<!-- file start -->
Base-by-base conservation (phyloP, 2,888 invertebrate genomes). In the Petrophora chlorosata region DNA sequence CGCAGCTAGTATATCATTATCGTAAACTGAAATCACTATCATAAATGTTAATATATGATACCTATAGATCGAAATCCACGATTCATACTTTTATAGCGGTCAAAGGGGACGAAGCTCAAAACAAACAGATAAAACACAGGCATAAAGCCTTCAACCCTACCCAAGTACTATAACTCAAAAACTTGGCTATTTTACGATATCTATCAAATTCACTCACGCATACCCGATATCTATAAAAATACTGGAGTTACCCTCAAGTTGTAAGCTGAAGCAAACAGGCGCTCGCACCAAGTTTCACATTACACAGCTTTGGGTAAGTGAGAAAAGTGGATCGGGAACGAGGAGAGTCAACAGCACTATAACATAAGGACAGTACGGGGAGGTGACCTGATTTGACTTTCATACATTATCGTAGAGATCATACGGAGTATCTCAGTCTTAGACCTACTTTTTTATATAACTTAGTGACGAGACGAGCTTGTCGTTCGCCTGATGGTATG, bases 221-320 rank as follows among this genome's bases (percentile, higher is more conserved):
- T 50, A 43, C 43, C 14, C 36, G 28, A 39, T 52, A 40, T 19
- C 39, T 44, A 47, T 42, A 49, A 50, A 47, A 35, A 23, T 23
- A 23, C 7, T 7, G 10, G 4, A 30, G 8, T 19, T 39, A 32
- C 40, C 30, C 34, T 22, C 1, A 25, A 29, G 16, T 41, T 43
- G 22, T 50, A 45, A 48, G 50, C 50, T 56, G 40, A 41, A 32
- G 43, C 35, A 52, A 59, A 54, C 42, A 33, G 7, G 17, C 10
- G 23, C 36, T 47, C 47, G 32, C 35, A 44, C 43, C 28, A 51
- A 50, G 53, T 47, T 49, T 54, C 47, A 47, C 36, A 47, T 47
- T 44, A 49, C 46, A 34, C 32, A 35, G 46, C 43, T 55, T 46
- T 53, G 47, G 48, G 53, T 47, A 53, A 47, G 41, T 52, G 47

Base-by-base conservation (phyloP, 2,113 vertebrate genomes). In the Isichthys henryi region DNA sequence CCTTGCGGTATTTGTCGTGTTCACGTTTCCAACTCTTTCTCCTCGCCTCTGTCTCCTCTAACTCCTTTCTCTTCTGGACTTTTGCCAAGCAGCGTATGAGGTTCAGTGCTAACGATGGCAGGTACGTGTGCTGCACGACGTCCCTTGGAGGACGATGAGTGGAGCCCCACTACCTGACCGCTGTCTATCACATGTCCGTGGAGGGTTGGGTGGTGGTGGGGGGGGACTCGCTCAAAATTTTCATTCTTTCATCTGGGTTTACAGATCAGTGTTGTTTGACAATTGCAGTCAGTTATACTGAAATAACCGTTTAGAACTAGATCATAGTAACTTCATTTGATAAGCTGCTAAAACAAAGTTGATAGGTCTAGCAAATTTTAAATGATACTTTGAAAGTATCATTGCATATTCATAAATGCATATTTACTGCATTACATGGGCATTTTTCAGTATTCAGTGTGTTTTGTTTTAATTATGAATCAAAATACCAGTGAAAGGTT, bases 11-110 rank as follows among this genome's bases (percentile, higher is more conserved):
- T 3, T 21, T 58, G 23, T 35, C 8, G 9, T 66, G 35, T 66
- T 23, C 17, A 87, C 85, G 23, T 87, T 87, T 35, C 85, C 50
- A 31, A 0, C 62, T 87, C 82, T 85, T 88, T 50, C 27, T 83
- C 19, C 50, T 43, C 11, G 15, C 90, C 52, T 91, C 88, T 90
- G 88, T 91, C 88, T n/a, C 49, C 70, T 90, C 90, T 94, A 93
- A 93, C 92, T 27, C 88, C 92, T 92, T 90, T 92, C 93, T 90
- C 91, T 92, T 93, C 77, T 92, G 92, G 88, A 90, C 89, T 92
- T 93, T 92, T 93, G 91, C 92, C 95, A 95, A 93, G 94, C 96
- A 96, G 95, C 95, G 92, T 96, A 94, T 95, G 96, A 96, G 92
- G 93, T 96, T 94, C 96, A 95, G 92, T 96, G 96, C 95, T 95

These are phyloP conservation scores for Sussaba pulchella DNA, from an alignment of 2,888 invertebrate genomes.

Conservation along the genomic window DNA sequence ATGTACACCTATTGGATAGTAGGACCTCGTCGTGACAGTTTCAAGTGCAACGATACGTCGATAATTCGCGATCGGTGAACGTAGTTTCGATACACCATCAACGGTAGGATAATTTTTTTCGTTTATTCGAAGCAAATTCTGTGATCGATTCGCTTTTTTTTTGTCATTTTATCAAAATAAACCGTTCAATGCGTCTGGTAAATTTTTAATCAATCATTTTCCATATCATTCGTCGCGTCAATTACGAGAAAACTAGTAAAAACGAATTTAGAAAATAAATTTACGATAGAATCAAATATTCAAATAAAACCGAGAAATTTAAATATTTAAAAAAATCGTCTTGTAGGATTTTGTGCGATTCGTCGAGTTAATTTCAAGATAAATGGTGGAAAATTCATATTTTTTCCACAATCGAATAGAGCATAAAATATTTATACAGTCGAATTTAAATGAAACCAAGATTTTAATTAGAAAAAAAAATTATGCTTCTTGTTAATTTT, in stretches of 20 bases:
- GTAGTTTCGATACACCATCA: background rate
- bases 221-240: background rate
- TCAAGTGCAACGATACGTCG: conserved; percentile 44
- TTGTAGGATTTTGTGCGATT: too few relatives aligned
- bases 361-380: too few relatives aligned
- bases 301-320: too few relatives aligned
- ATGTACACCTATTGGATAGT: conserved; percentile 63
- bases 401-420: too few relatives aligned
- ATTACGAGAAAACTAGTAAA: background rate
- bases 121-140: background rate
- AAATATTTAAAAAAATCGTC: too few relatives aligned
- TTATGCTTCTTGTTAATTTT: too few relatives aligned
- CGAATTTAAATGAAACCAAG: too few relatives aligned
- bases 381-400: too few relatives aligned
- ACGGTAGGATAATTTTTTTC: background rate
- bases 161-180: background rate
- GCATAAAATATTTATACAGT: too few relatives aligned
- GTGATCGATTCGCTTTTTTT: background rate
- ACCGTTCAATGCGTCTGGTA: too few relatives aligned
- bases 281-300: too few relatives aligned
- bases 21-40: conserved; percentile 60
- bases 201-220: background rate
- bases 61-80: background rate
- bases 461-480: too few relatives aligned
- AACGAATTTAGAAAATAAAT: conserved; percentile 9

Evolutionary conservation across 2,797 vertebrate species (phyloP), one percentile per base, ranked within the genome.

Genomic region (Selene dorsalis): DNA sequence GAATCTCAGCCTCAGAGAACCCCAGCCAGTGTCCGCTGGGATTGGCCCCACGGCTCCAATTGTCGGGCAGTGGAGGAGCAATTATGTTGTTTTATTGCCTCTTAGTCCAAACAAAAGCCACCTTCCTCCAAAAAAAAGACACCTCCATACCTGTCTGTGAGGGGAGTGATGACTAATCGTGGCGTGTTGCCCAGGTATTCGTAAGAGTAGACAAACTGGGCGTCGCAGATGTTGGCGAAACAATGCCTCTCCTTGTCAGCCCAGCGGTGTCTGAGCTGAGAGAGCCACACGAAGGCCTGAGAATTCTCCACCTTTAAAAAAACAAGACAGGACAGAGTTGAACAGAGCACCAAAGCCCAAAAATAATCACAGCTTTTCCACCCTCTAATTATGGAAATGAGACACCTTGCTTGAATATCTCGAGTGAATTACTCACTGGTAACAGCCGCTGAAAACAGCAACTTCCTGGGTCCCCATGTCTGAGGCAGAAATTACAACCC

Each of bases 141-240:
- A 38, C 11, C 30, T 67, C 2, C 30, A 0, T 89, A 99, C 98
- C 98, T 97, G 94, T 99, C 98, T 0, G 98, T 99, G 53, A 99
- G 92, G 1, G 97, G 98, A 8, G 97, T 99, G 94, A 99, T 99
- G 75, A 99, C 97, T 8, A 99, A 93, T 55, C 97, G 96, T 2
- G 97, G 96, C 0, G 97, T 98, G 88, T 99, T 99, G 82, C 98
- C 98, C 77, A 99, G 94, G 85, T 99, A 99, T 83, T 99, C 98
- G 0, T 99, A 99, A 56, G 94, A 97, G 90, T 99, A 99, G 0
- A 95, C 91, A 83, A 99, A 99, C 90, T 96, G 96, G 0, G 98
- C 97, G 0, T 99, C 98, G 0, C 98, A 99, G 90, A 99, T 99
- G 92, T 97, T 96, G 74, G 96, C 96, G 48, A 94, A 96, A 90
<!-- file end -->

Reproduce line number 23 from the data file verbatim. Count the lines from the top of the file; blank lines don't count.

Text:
These are phyloP conservation scores for Sussaba pulchella DNA, from an alignment of 2,888 invertebrate genomes.